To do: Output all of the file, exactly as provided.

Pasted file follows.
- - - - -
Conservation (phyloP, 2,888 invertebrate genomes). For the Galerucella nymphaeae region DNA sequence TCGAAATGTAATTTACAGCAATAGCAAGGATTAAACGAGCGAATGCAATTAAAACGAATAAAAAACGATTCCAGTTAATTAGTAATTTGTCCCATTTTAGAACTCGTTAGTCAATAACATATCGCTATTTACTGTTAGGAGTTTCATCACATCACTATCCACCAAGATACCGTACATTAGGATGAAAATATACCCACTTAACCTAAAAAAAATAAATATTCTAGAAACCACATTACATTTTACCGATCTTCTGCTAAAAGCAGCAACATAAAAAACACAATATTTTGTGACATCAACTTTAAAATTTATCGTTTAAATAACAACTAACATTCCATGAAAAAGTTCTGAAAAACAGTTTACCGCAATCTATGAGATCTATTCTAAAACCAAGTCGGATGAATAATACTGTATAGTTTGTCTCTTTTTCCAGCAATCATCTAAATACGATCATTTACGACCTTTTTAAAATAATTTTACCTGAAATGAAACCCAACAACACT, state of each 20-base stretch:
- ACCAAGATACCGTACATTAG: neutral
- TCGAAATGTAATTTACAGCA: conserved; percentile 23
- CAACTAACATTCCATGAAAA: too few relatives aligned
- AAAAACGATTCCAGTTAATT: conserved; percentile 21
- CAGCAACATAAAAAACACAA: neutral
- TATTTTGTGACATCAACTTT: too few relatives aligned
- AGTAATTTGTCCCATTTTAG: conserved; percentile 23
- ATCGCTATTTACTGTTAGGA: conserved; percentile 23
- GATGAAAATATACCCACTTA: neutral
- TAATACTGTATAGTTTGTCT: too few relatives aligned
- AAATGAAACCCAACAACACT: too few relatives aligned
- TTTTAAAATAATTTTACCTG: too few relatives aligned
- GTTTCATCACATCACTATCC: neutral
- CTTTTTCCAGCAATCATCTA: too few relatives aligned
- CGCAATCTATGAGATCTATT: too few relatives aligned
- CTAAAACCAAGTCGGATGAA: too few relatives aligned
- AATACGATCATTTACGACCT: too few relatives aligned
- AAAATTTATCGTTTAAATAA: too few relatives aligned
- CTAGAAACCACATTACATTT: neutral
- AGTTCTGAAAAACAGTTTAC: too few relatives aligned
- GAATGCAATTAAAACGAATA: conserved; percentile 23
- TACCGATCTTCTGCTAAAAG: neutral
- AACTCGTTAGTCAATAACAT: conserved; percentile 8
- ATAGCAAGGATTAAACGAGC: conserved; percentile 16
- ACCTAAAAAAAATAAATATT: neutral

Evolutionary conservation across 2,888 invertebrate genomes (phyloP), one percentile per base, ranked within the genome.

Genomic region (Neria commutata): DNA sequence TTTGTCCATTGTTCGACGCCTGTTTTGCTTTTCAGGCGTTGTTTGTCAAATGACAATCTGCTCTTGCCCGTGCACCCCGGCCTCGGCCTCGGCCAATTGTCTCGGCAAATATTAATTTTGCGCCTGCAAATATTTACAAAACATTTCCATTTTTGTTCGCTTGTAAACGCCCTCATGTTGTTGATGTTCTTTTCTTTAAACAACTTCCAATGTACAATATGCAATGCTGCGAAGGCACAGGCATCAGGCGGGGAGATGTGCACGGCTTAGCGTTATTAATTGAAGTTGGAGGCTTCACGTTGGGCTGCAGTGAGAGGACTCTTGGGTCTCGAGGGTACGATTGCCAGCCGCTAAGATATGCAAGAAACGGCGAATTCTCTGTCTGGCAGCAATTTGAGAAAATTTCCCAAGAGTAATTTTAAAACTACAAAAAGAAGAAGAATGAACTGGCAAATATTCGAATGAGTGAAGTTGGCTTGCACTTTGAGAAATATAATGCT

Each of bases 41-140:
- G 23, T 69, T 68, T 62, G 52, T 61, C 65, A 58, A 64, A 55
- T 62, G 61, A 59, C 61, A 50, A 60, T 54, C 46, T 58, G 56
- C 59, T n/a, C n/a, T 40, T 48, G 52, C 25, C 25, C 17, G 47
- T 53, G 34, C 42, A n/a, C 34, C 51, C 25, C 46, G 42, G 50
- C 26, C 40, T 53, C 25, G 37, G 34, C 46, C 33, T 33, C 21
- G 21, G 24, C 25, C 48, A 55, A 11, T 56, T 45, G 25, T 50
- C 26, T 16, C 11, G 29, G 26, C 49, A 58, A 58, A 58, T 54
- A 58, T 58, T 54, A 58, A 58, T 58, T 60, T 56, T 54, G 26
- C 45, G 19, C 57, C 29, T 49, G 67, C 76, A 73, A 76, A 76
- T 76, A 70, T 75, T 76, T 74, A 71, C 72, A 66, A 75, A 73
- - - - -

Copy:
Conservation (phyloP, 2,888 invertebrate genomes). For the Galerucella nymphaeae region DNA sequence TCGAAATGTAATTTACAGCAATAGCAAGGATTAAACGAGCGAATGCAATTAAAACGAATAAAAAACGATTCCAGTTAATTAGTAATTTGTCCCATTTTAGAACTCGTTAGTCAATAACATATCGCTATTTACTGTTAGGAGTTTCATCACATCACTATCCACCAAGATACCGTACATTAGGATGAAAATATACCCACTTAACCTAAAAAAAATAAATATTCTAGAAACCACATTACATTTTACCGATCTTCTGCTAAAAGCAGCAACATAAAAAACACAATATTTTGTGACATCAACTTTAAAATTTATCGTTTAAATAACAACTAACATTCCATGAAAAAGTTCTGAAAAACAGTTTACCGCAATCTATGAGATCTATTCTAAAACCAAGTCGGATGAATAATACTGTATAGTTTGTCTCTTTTTCCAGCAATCATCTAAATACGATCATTTACGACCTTTTTAAAATAATTTTACCTGAAATGAAACCCAACAACACT, state of each 20-base stretch:
- ACCAAGATACCGTACATTAG: neutral
- TCGAAATGTAATTTACAGCA: conserved; percentile 23
- CAACTAACATTCCATGAAAA: too few relatives aligned
- AAAAACGATTCCAGTTAATT: conserved; percentile 21
- CAGCAACATAAAAAACACAA: neutral
- TATTTTGTGACATCAACTTT: too few relatives aligned
- AGTAATTTGTCCCATTTTAG: conserved; percentile 23
- ATCGCTATTTACTGTTAGGA: conserved; percentile 23
- GATGAAAATATACCCACTTA: neutral
- TAATACTGTATAGTTTGTCT: too few relatives aligned
- AAATGAAACCCAACAACACT: too few relatives aligned
- TTTTAAAATAATTTTACCTG: too few relatives aligned
- GTTTCATCACATCACTATCC: neutral
- CTTTTTCCAGCAATCATCTA: too few relatives aligned
- CGCAATCTATGAGATCTATT: too few relatives aligned
- CTAAAACCAAGTCGGATGAA: too few relatives aligned
- AATACGATCATTTACGACCT: too few relatives aligned
- AAAATTTATCGTTTAAATAA: too few relatives aligned
- CTAGAAACCACATTACATTT: neutral
- AGTTCTGAAAAACAGTTTAC: too few relatives aligned
- GAATGCAATTAAAACGAATA: conserved; percentile 23
- TACCGATCTTCTGCTAAAAG: neutral
- AACTCGTTAGTCAATAACAT: conserved; percentile 8
- ATAGCAAGGATTAAACGAGC: conserved; percentile 16
- ACCTAAAAAAAATAAATATT: neutral

Evolutionary conservation across 2,888 invertebrate genomes (phyloP), one percentile per base, ranked within the genome.

Genomic region (Neria commutata): DNA sequence TTTGTCCATTGTTCGACGCCTGTTTTGCTTTTCAGGCGTTGTTTGTCAAATGACAATCTGCTCTTGCCCGTGCACCCCGGCCTCGGCCTCGGCCAATTGTCTCGGCAAATATTAATTTTGCGCCTGCAAATATTTACAAAACATTTCCATTTTTGTTCGCTTGTAAACGCCCTCATGTTGTTGATGTTCTTTTCTTTAAACAACTTCCAATGTACAATATGCAATGCTGCGAAGGCACAGGCATCAGGCGGGGAGATGTGCACGGCTTAGCGTTATTAATTGAAGTTGGAGGCTTCACGTTGGGCTGCAGTGAGAGGACTCTTGGGTCTCGAGGGTACGATTGCCAGCCGCTAAGATATGCAAGAAACGGCGAATTCTCTGTCTGGCAGCAATTTGAGAAAATTTCCCAAGAGTAATTTTAAAACTACAAAAAGAAGAAGAATGAACTGGCAAATATTCGAATGAGTGAAGTTGGCTTGCACTTTGAGAAATATAATGCT

Each of bases 41-140:
- G 23, T 69, T 68, T 62, G 52, T 61, C 65, A 58, A 64, A 55
- T 62, G 61, A 59, C 61, A 50, A 60, T 54, C 46, T 58, G 56
- C 59, T n/a, C n/a, T 40, T 48, G 52, C 25, C 25, C 17, G 47
- T 53, G 34, C 42, A n/a, C 34, C 51, C 25, C 46, G 42, G 50
- C 26, C 40, T 53, C 25, G 37, G 34, C 46, C 33, T 33, C 21
- G 21, G 24, C 25, C 48, A 55, A 11, T 56, T 45, G 25, T 50
- C 26, T 16, C 11, G 29, G 26, C 49, A 58, A 58, A 58, T 54
- A 58, T 58, T 54, A 58, A 58, T 58, T 60, T 56, T 54, G 26
- C 45, G 19, C 57, C 29, T 49, G 67, C 76, A 73, A 76, A 76
- T 76, A 70, T 75, T 76, T 74, A 71, C 72, A 66, A 75, A 73